Boeing CEO Dennis Muilenburg is leaving the company a little more than one year after the first of two fatal crashes involving the company’s 737 Max aircraft, the company announced Monday. Boeing says Muilenburg resigned in its press release, though it also says that the board of directors “decided that a change in leadership was necessary.” The New York Times reports that he was fired.
Muilenburg will be replaced by David L. Calhoun, who currently serves as the chairman of Boeing’s board of directors. Calhoun will also become the company’s president and will retain his chairman post. There will be a “brief transition period” while Calhoun “exits his non-Boeing commitments,” during which the company’s chief financial officer Greg Smith will serve as interim CEO. (Calhoun is currently the head of the private equity arm of major financial firm Blackstone, and spent nearly three decades at General Electric, where ran the conglomerate’s transportation and aircraft engine businesses.) Muilenburg will also lose his board seat.
“[Boeing’s] Board of Directors decided that a change in leadership was necessary to restore confidence in the Company moving forward as it works to repair relationships with regulators, customers, and all other stakeholders,” the company wrote in a statement about the leadership changes.
Boeing has faced great scrutiny after two 737 Max aircraft crashed in the five months (one in October 2018 and another in March 2019), which took the lives of 346 people. The crashes were related to a piece of anti-stall software that Boeing had covertly installed on the planes. Boeing did not properly disclose the software to customers or pilots in an effort to reduce the amount of money and time required for re-training, all as the company tried to keep up with a new aircraft from rival Airbus. The 737 Max has been grounded worldwide since the March crash, and Boeing announced last week that it is indefinitely halting production of the aircraft starting in January.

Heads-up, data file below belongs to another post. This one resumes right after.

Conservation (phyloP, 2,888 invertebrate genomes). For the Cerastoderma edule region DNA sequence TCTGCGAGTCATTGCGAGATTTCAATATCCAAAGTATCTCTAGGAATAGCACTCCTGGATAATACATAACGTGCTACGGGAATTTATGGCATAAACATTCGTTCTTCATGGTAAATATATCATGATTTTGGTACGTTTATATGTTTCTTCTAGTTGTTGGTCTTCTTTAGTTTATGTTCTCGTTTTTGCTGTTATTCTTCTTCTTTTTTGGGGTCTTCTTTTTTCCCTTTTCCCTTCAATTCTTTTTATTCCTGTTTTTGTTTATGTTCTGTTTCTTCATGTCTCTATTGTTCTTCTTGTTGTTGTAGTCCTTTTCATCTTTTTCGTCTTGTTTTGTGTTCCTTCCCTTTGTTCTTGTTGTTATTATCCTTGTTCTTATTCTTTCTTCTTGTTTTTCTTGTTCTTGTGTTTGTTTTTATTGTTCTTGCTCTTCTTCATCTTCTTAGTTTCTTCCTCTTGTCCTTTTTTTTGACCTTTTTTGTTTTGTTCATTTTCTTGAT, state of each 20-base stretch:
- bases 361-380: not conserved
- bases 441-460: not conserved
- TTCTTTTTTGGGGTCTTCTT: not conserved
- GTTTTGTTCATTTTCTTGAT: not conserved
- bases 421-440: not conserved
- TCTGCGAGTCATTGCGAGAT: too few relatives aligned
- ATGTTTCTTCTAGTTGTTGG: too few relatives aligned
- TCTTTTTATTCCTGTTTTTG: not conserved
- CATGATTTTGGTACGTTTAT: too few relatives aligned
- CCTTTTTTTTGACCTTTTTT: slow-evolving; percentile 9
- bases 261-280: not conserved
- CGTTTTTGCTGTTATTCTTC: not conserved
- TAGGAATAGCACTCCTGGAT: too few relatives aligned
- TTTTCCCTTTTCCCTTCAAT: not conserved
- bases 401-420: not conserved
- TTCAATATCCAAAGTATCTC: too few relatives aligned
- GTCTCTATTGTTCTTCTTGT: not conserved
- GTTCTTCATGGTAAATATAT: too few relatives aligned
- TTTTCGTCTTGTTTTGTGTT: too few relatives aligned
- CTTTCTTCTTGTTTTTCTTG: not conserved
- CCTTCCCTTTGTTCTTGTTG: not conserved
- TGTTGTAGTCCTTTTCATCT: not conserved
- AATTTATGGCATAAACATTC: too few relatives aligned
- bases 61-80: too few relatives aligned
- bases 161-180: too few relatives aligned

Muilenburg spent much of 2019 trying to reassure the public of the 737 Max’s safety, while promising shareholders and industry partners that the plane would be back in the air by the end of the year — causing US airlines like Southwest, American, and United to repeatedly revise their predictions for when they’d be able to reintroduce the 737 Max to their respective fleets. But the Federal Aviation Administration has been methodical with the plane’s re-certification, and has even found new safety issues during that process. The agency now isn’t expected to lift the flight ban until February at the earliest.
At multiple points in the last few months — including a New York Times conference in November and congressional hearings in October — Muilenburg said he considered stepping down. But he stuck to the the claim that, since it “happened on [his] watch.” he felt obligated and responsible to “stay on it, work with the team to fix it, to see it through.” Muilenburg said he wanted to remain CEO “as long as the board allows,” despite multiple calls for his resignation.
Things got more complicated for Muilenburg in the last few days as Boeing’s Starliner spacecraft — which is designed to shuttle astronauts to the International Space Station — suffered a major setback during an uncrewed test launch last week. While the spacecraft safely launched and landed, the automated system that was supposed to place it in the correct orbit suffered a glitch, ruining a planned rendezvous with the ISS.